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June 3, 2008

B for Bully

Bernanke tried to bully markets this morning with some rhetoric about inflation (actions speak louder than words, Benny B), and the implication that the rates cuts are done knocked equity futures off their overnight gains, as well as saw precious metals 2% lower. Metals, however, made brave recoveries, especially silver, which saw its price escorted all the way back to even before it settled down a dime.

But really, anyone who believes Bernanke won't dish out more paper if the banks melt down again is deluding himself. And if the banking index is any indication, we have entered phase II of the meltdown:

stock chart

Nevertheless, something does not feel right about metals. I know readers would prefer a concrete layout of technical patterns within the backdrop of fundamentals, but right now I have to say simply that my inclination is to dump my excess silver. By excess, I mean my trading position... that which I hold beyond my core position, which won't be sold until my barber buys it from me. Or at least my neighbor's barber because why piss off a person who holds a straight edge to your neck?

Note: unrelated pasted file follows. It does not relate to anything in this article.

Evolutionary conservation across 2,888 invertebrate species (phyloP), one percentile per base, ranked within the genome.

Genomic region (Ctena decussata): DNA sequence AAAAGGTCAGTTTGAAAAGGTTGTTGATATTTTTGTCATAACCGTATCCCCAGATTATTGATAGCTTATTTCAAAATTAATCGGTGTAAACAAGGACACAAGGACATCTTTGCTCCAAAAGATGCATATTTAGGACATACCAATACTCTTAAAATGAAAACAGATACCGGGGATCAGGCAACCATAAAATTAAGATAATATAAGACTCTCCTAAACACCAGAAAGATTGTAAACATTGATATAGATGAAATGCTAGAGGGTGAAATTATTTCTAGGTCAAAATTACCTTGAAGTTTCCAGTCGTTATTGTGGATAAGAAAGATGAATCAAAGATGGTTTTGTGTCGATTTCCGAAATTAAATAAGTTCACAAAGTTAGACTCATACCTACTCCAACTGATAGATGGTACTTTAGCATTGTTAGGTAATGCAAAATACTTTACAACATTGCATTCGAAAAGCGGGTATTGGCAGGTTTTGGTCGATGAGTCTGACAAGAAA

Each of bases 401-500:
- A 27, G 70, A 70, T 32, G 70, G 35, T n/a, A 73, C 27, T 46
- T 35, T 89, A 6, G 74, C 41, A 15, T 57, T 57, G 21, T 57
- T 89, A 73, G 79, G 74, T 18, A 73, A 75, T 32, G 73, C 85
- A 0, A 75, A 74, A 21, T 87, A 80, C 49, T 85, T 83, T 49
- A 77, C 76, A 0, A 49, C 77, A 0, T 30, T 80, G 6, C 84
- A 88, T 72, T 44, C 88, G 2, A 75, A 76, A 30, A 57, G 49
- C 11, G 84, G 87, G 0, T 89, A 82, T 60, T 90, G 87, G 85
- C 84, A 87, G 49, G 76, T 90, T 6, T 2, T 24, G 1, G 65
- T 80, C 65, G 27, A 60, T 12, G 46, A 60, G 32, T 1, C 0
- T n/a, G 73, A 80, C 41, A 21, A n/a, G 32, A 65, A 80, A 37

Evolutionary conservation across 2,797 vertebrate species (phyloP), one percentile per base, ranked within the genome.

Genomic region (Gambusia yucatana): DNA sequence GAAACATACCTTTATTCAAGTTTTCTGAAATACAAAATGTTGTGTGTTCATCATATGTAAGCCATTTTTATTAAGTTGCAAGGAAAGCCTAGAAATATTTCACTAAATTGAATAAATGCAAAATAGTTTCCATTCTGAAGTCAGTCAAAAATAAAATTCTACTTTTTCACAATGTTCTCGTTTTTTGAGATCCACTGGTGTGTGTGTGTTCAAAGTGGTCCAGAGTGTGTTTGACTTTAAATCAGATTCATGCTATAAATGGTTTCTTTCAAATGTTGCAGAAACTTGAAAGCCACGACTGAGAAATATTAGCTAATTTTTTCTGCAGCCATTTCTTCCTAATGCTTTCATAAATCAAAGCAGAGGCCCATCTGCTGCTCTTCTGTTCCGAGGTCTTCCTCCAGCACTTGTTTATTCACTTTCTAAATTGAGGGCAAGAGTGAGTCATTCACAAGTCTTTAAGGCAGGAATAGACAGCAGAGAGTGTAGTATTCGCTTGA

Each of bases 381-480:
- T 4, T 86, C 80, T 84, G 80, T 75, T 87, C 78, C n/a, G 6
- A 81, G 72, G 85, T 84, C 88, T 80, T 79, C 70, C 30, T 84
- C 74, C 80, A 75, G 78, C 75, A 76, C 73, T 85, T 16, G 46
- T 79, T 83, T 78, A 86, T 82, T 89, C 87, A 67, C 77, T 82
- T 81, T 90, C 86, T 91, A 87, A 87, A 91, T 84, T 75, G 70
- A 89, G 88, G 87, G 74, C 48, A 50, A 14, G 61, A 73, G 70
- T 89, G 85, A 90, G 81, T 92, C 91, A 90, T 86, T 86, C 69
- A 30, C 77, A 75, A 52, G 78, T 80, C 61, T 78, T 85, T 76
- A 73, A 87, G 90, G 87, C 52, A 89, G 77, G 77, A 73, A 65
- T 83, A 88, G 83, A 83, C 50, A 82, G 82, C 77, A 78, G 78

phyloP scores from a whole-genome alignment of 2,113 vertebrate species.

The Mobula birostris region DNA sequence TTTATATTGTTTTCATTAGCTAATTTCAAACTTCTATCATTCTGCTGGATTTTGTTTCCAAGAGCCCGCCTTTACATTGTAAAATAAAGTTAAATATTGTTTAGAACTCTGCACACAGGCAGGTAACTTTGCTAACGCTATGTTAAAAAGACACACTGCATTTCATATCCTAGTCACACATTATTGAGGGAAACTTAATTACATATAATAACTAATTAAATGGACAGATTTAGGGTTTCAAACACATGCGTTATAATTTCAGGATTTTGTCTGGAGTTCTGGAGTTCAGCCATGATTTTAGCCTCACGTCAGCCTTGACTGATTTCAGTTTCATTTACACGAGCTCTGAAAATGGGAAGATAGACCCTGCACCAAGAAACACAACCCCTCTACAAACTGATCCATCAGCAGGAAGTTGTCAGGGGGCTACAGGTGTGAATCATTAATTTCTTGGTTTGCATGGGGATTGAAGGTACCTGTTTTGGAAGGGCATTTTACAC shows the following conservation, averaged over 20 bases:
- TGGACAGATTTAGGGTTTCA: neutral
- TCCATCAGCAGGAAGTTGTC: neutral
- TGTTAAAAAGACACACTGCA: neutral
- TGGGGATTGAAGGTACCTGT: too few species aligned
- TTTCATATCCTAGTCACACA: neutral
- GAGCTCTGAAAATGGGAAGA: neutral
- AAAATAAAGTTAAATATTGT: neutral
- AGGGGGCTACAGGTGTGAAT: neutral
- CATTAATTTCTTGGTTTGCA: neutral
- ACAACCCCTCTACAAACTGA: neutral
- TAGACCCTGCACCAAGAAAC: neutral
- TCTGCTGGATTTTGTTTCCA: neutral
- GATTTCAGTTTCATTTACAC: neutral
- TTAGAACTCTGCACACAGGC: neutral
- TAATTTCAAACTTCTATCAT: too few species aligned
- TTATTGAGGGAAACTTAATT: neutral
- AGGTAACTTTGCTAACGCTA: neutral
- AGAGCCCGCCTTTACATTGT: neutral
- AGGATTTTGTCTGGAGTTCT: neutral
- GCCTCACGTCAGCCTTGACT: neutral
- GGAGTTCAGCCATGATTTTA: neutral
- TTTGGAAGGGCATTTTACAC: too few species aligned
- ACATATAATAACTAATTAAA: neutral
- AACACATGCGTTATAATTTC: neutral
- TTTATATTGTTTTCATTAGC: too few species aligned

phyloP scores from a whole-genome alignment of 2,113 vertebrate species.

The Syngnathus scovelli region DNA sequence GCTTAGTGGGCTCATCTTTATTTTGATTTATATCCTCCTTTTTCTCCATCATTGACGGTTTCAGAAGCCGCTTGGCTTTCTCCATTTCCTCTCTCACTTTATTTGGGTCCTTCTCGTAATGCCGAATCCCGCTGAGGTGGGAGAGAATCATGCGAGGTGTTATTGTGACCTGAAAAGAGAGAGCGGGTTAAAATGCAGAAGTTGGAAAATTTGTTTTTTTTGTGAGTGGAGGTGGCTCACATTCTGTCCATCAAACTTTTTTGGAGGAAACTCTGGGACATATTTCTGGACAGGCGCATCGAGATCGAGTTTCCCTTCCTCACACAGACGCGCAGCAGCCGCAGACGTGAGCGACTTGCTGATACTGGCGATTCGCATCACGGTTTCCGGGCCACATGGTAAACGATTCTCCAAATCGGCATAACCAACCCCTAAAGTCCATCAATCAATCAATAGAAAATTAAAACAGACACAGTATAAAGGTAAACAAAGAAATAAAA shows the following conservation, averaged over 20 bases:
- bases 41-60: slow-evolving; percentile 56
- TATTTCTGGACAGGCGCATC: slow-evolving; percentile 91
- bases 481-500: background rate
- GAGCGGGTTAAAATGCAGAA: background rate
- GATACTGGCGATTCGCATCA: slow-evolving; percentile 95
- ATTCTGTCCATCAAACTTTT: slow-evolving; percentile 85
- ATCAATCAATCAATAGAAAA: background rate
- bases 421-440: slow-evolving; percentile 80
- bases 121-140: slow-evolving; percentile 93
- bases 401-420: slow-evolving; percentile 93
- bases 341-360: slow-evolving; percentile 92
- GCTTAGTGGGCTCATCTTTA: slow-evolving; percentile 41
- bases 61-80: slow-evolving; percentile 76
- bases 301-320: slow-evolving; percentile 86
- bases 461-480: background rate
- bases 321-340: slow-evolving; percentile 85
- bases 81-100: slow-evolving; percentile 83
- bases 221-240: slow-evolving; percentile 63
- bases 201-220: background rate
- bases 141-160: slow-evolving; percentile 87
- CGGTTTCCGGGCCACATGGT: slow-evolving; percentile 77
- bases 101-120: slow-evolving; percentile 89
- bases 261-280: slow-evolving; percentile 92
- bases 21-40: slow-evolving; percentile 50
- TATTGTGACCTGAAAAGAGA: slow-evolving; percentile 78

Anyway, if the action in the miners is any indication, the metals complex is in for some weakness:

stock chart

This is just a postulation, perhaps for debate on the discussion board, but I could see a scenario where metals come under pressure for a few days as traders naively buy into Bernanke's implied threat. Then when the banking meltdown kicks in full-force and people realize that the Fed will cave and cut again, metals take off like the Road Runner just before Wily E. sticks him with a fork.

Equities followed the banks down again today and gave us no reason to believe that further weakness will not ensue. Today's action felt a lot nastier than a mere half percent drop would imply. We may see a bit of indecision as the SPX flirts with its 65DMA, but either way, some big weakness would seem to be in the cards within days.

stock chart

Keep in mind that the NDX is not behaving as weakly as the SPX (for the obvious reason that the former is not loaded with banking shares). The relative strength could be a warning that the current sell-off is just a correction and not the beginning of a full-fledged bear leg. These possibilities will have to be judged as events unfold.


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